Sesame Street Puppeteer Chris Thomas Hayes Creates Magic and Captures Imagination, Episode 107

Are you a fan of Sesame Street? I had the opportunity to ask Chris Thomas Hayes, a puppeteer and actor, about what it takes to capture our imagination, along with the imagination of our kids. This episode reveals a lot about what happens behind the scenes of Sesame Street. 

Chris walks us through how he gets into character in the field of puppetry and how he approached playing a legacy character that may have even existed when he was a child and watched the show on TV. Listening to Chris, I’m just in awe of the technical sophistication behind what it takes to play our favorite Sesame Street characters including Big Bird, Hoots the Owl, or Ernie.

Chris also talks about the way he conveys emotions through a puppet that is made of felt and stitching. In Chris’ words, the characters on Sesame Street were not built out of anger, but they came from love. They were built with the spirit of a child in mind that the more we watch them, the more we forget these are not real entities. So how then is he able to convey anger out of his puppets? 

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If you know a parent who’s always wanted to know what goes on, on Sesame Street, then share this episode with him or her. They’re going to love hearing all of this behind-the-scenes, never heard before information about our beloved Sesame Street. 

Chris Thomas Hayes’ Biography

Chris Thomas Hayes is an actor, writer, director, and puppeteer, originally from Hartford, Connecticut. On stage, Chris has had the pleasure to tour and perform with The Madcap Puppets, Dark Side of The Room, Dad’s Garage, Whole World Theater, The Center for Puppetry Arts, and Jazz at Lincoln Center with Wynton Marsalis.​ 

Some of Chris’ film and television credits include Teen Wolf, Doom Patrol, Woke, Vampire Diaries, and Sesame Street, where Chris serves as Muppet Performer for Hoots the Owl and Elijah.

Highlights

Creativity:  This art form helps maintain imagination. Everything we learn in school – improvisation, puppetry, acting, and all those things – means learning how to play again. We have that innately in us when we’re young. Then slowly, it’s dragged out of us and we just become who we are. 

Curiosity: Follow what makes you or your child curious and be part of the fostering of their imagination

Courage: Chris Thomas’ mentor taught him that while you want to preserve a legacy character, you should not be afraid to break the glass and bring something new. In what areas of your life should you be “breaking the glass”? What limiting beliefs do you need to let go of?

Bravery: Children are brave enough to ask questions and as adults, we lose a bit of that bravery. 

Surreal: There’s nothing like puppets. There’s really good CGI. But there’s something about being able to see those creatures and those creations up close where it feels surreal.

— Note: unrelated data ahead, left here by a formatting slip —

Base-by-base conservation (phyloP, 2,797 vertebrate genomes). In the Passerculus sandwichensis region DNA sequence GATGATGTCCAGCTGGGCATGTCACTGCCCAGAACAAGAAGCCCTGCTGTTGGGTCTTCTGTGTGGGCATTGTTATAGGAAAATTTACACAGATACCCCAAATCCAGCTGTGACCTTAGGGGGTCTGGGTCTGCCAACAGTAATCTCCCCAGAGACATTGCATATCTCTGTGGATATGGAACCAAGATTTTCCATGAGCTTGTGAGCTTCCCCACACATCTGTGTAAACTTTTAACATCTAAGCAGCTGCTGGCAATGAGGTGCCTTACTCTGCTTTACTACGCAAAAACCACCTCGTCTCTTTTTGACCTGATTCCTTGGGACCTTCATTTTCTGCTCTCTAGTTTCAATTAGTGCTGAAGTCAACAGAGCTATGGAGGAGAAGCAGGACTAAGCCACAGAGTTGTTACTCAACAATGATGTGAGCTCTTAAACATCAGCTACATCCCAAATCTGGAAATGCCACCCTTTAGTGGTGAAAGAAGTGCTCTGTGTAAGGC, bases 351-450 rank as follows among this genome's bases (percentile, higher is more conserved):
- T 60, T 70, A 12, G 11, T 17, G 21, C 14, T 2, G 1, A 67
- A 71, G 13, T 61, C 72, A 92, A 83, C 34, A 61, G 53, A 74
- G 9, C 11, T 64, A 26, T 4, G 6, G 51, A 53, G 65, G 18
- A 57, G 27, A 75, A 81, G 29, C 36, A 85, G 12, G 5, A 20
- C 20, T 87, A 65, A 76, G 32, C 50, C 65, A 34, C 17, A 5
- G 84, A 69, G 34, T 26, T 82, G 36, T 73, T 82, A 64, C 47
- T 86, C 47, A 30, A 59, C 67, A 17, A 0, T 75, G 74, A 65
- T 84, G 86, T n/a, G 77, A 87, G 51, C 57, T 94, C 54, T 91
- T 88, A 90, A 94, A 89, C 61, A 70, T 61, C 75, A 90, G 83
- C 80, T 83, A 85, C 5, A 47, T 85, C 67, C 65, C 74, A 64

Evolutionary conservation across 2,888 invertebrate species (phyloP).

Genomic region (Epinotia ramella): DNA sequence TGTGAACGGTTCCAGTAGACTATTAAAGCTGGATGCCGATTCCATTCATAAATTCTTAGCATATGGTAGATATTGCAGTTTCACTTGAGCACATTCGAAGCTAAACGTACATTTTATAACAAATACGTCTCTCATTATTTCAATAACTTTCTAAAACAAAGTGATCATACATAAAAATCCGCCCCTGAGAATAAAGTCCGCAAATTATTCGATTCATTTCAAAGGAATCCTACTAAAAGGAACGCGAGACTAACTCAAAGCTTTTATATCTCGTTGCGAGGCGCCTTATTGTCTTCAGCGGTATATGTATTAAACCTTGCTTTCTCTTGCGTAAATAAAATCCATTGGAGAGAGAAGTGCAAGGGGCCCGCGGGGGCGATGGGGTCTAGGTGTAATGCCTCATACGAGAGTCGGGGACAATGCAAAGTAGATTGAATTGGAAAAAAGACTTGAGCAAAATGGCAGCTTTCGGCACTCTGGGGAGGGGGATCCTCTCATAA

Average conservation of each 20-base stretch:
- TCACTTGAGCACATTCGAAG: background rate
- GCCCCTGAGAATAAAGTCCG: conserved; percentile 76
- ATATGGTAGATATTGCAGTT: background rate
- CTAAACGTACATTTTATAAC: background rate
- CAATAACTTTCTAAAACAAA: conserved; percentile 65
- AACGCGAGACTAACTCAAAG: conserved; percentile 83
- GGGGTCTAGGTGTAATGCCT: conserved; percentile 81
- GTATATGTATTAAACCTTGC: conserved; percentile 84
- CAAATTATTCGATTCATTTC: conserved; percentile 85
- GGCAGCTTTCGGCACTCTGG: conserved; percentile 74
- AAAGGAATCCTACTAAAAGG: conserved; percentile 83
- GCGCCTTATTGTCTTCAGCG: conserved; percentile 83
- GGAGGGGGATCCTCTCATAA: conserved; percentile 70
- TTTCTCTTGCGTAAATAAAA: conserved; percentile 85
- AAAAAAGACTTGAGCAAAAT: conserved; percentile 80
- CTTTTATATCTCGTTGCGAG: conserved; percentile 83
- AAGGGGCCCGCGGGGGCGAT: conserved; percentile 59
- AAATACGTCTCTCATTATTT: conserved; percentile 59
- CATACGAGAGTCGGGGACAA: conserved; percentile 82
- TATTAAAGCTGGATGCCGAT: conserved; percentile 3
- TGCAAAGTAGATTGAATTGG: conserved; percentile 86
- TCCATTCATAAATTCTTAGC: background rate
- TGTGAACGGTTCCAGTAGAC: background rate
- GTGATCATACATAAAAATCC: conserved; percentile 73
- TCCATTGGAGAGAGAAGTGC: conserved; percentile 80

Improv: There’s so much improvisation that goes with Sesame Street. There are a lot of moments when puppeteers can take lines, jump in, and pitch jokes, and those are the funniest moments. 

Awareness: There is no hole inside Big Bird so he has to look down at his chest when he’s walking forward. He’s doing it blindfolded so there has to be a lot of spatial awareness.

Age: The age that you do your character says a lot about what you have to say and how what you say should be received, at least from the acting standpoint with puppets. Many puppeteers write themselves a character biography so they have something to grab on to and guide them. It helps them figure out tactics or objectives in a scene.

Diverse: No one thinks about puppetry. But there are a lot of options to be a working actor. We get wrapped up in what we see in Hollywood, but there are tons of different positions for actors.

Play pretend: Being able to play pretend for a living and get into these worlds and characters is the best feeling.

Magic: Puppetry is taking that inanimate object and bringing it to life so that you would think that it’s moving by itself and has a life of its own.

Education: Sesame Street has an outreach branch that produces content related to racial literacy. They talk about race, ethnicity, and how our differences make us stronger. The curriculum is big on knowing how to teach it and what areas to focus on. 

Relevance: The episodes have now changed a bit that “parental helicoptering” is no longer necessary. They talk about homelessness, PTSD, etc, which are all tame and watchable. 

Emotions: In conveying emotions and voicing emotion, you have to think about what your body does, what you sound like, what you look like when you’re confident or angry. Anger is difficult to convey because the puppets are not really built out of anger. 

Links to continue to learn from:

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Melissa Llarena

Melissa helps movers and shakers up to those in the corner office rediscover what makes them unique so that they can land their dream job in a forward-thinking company where their ideas are listened to, valued, and supported.

She brings insights from having worked in 16-business units (including Human Resources) in NY, Paris, and London. Additionally, in her former corporate career, she worked on billion-dollar brands for P&G and on IBM for Ogilvy & Mather. Later, as the founder and CEO of Career Outcomes Matter, Melissa created a 3-step “sellable strengths” process which has been the centerpiece of her clients' results.

Melissa applies this method consistently to support mid-level professionals up to the c-suite to get into Fortune Global 500 organizations and agencies. She studied Psychology at NYU and earned her MBA from the Tuck School of Business at Dartmouth.

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